But Chris Morgan didn’t write this one, and it shows. Before F9, these movies felt like they were in on the joke with us. Now, F9 demands that we take all this seriously, and that these characters’ struggles are legitimate drama as opposed for filler moments of jokes and flexing in between the action sequences.
Sure, this series has hit poignancy before (the passing of Paul Walker still hovers over this franchise, and sometimes not in the best of ways, although that can’t be helped), but it was a sneak attack on the audience when it was done best.
In Fast Five (the pinnacle of the franchise, let’s be honest) we found our heroes stretching the laws of physics just a tad, but never far enough to strain credulity too much. The problem came when fans wanted the series to push it even further, and the films happily agreed.
So now, in F9, the film, eager as a puppy, does what audiences have wanted to see for years, and the result is some of the most boring moments of the Fast Saga. Even worse, some of our favorite characters are involved and these scenes make them inert. The bigger this movie goes, the smaller it feels.
The rest of the characters are caught up in Dom’s story, and somewhere along the way, what was breezy and light became dour and serious. One of the few times we even see Dom smile is in his scenes with Queenie (Helen Mirren), and you can feel the weight of all that seriousness disappear, only to come back ten-fold a few minutes later. Dammit, these movies used to be fun.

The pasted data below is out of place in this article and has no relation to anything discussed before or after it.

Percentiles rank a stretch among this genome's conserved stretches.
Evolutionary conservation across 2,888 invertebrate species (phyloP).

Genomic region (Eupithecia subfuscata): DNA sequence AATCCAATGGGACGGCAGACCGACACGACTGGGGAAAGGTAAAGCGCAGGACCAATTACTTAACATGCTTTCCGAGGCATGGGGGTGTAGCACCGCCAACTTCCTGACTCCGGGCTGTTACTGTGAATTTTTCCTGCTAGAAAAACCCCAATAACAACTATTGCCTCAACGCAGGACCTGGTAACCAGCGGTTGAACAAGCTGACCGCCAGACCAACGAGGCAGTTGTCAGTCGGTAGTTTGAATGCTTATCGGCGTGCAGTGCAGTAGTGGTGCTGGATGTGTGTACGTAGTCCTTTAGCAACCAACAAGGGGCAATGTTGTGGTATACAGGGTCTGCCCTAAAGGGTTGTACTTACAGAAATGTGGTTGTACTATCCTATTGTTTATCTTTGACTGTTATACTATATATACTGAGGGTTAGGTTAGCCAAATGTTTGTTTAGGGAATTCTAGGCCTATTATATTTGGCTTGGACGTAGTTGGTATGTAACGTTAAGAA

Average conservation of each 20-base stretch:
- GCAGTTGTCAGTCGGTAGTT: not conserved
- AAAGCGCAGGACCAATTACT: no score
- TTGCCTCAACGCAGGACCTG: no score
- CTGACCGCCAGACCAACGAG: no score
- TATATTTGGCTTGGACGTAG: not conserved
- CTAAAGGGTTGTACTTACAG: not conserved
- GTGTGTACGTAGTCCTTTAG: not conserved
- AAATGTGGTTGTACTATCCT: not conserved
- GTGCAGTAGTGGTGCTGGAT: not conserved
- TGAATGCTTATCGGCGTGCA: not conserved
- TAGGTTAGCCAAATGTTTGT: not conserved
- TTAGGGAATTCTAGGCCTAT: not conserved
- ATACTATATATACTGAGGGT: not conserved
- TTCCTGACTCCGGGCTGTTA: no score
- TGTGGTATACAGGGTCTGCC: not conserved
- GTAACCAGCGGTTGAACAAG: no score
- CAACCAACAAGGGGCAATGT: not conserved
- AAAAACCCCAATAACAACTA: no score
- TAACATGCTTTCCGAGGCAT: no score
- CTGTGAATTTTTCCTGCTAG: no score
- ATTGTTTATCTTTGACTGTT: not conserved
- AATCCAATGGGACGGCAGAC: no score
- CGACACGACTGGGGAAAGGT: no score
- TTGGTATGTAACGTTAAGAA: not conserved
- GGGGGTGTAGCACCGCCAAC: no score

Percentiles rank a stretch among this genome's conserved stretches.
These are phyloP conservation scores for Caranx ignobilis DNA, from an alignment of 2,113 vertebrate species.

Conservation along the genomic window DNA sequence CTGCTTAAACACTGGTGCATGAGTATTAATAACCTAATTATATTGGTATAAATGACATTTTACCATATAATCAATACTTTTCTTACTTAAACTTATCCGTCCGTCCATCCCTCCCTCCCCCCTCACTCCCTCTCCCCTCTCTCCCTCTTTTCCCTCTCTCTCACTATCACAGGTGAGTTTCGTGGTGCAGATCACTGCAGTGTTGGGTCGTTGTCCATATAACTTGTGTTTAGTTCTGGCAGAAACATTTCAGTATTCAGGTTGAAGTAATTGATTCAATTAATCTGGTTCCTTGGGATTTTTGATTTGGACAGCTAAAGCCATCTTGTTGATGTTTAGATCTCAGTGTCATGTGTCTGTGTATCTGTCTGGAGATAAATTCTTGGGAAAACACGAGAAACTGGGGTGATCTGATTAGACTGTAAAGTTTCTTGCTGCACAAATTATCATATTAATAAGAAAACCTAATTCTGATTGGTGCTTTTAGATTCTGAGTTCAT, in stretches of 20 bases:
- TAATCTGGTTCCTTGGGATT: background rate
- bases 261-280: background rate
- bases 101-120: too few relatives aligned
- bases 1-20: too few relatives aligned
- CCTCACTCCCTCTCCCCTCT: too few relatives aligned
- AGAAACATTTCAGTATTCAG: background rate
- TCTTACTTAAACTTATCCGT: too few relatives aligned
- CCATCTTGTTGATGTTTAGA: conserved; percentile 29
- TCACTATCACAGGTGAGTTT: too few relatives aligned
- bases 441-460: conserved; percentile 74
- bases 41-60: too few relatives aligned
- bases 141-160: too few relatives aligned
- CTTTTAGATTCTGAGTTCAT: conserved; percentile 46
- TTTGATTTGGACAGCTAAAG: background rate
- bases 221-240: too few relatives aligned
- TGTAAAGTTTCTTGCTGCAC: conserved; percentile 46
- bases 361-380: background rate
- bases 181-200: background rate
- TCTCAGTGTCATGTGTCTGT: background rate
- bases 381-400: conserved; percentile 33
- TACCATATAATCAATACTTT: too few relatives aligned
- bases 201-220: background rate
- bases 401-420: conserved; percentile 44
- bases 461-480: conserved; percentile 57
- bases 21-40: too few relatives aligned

The more these stories center around Dom, the less impactful they become. I’m not sure if anyone’s told Vin Diesel just how depressing his character’s become over the last couple of installments.
Speaking personally, I’ve long stopped watching for Dom anyway. I’m watching for Roman, for Tej, for Han, even for Letty, Hobbs, and Shaw. It’s a shame that John Cena came at his role in a similar way that Diesel does; Cena is a funny, charismatic actor, but in F9 he’s reduced to glowering at Dom to see who gets the best grimace.
Anyone who has ever watched a movie before can see how this story will play out. If there was an opportunity to break out of this pattern it was this movie, and there is a sequence that actually threatens to do that, but it settles back into the same old rhythms we have seen before.
It may be too late for this franchise to pull back on the stakes a bit. These movies used to be about heists, chases, and bravado; now that the world is threatened with each installment, it becomes more exhausting with each new movie. You can see the arc of this franchise from space, and we are most definitely in the decline.
It may take two full cans of NOS to pull us out of it. As a fan of the Fast Saga, I’m not so much mad as disappointed, and while we are not at the end of it yet, you can predict what’s coming, and in a series that celebrated how unpredictable it was, that’s not a good thing.
In the context of the franchise, F9 is most definitely a lesser entry.
F9 REVIEW SCORE: 5.5/10
Universal Pictures‘ F9 will hit theaters on June 25. Directed by Justin Lin, the film stars returning cast members Vin Diesel, Michelle Rodriguez, Tyrese Gibson, Chris “Ludacris” Bridges, Jordana Brewster, Nathalie Emmanuel and Sung Kang, with Oscar winner Helen Mirren and Oscar winner Charlize Theron.